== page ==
Riverland maneuvers through, learns from COVID
It’s been just over one year since Riverland Community College shut its three campuses in Austin, Albert Lea and Owatonna in the face of a growing worldwide pandemic.
In those early days, the college made a very early decision to close its doors, but at the time, most thought it would be a temporary situation.
“At the time we had no idea this would go this long,” said Riverland President Dr. Adenuga Atewologun Thursday. “We were still thinking we would have commencement.”
And yet, the situation across the country only got worse. As of today, the nation has topped 500,000 dead and over 29.6 million cases of COVID-19, the highest rate of any other country. It’s a far cry from those early days when just 132,000 cases were reported in 126 countries. On March 13, 2020, the United States reported only 1,264 cases with 36 deaths. Freeborn County did not report a confirmed case until April 1, 2020.
And yet, Riverland made the swift decision to get ahead of the situation.
School administration didn’t simply close its doors. They quickly began meeting to hash out a plan going forward that included a close working relationship with student leadership.
Those involved settled on three goals they wanted to achieve: Keep employees and guests safe, make sure students reached their goals and make sure they could save as many jobs as possible.
“We’ve got to take responsibility,” Atewologun said. “We have to make sure we keep ourselves safe and our loved ones or those we interact with. Let’s understand this will go away eventually if we do it right and learn from it.”
Administration and students showed an amazing will to ensure those three goals were met, Atewologun said. In doing what was needed to ensure the school met its goals of education, the plans seemed to have worked. Atewologun said that there seems to have been very little lag in students receiving their education. In the time between, Riverland went on spring break. When the college shut down for a time, faculty made necessary changes to allow education to move forward. Later, Riverland was able to return to a form of education that was part in person, part online and part hybrid learning.
Today around 45% of the school’s 500 classes are in person while 55% are fully online.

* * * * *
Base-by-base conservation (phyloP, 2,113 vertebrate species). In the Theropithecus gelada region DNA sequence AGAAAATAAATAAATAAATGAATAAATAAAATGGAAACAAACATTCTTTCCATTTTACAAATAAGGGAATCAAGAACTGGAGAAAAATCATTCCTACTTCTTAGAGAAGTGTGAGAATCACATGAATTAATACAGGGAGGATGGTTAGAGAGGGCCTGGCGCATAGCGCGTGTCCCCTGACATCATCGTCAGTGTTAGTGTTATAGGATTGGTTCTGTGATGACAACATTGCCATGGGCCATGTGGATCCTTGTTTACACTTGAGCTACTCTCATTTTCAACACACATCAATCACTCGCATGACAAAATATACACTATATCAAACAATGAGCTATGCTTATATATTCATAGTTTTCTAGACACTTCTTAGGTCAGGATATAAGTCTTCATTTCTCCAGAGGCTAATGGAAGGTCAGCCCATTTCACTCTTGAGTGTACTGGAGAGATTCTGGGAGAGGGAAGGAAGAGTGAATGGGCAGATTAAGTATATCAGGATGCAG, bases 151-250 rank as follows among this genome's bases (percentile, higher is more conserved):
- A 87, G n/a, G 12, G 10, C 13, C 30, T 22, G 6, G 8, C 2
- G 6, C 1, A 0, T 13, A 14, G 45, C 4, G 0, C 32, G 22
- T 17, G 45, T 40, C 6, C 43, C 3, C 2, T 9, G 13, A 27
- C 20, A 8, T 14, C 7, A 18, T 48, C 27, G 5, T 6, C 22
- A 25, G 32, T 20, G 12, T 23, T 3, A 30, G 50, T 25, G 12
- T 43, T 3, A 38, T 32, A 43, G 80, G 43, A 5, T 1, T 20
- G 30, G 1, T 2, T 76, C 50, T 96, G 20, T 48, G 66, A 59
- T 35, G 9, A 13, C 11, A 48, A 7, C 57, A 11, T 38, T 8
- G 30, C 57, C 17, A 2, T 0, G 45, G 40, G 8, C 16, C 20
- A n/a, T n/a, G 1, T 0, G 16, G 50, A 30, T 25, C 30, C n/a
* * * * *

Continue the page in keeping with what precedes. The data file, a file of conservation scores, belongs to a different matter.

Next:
“Fortunately, when you think of higher education, it’s not so much the facts people need to know as it’s the analysis and the process of learning itself,” Atewologun said. “In some cases of career and technical areas, we had to extend their program by about a week.”
Those programs, such as nursing, carpentry and electricians, required a certain amount of time for hands-on training, thus necessitating the extension.
While the college adapted, it also learned from the pandemic. They were able to refine their emergency action plan and they learned different ways of presenting education.
“We learned we can deliver instruction in a multitude of formats that would address the individual student,” Atewologun said. “Some learn better with video, some in person, some via a combination. Adversity draws people together. We’ve learned to work better to be more compassionate and that goes along with the values of the college.”
The students also learned to adapt from their end and even found ways to work with the college to maintain a certain level of normality. Case in point, continuing to hold graduation last May.
“We didn’t think we would have graduation,” Atewologun said. “But some of our students asked, ‘Have you thought about this?’ We had our first virtual graduation and we’re going to have another this May that’s going to be even better.”
Ironically, throughout this entire pandemic so far, the school has seen just a 10 percent drop in enrollment after successive years of enrollment growth.
“We’ve weathered the storm,” Atewologun said.
But he cautioned that they were not out of the storm completely. The little things still need to be done in order to find that elusive normality.
“I want people to wear their masks, still do social distancing and those who can get vaccinated should get vaccinated,” Atewologun said. “We’ve done those things and it’s helped keep infection rates at the college down.”
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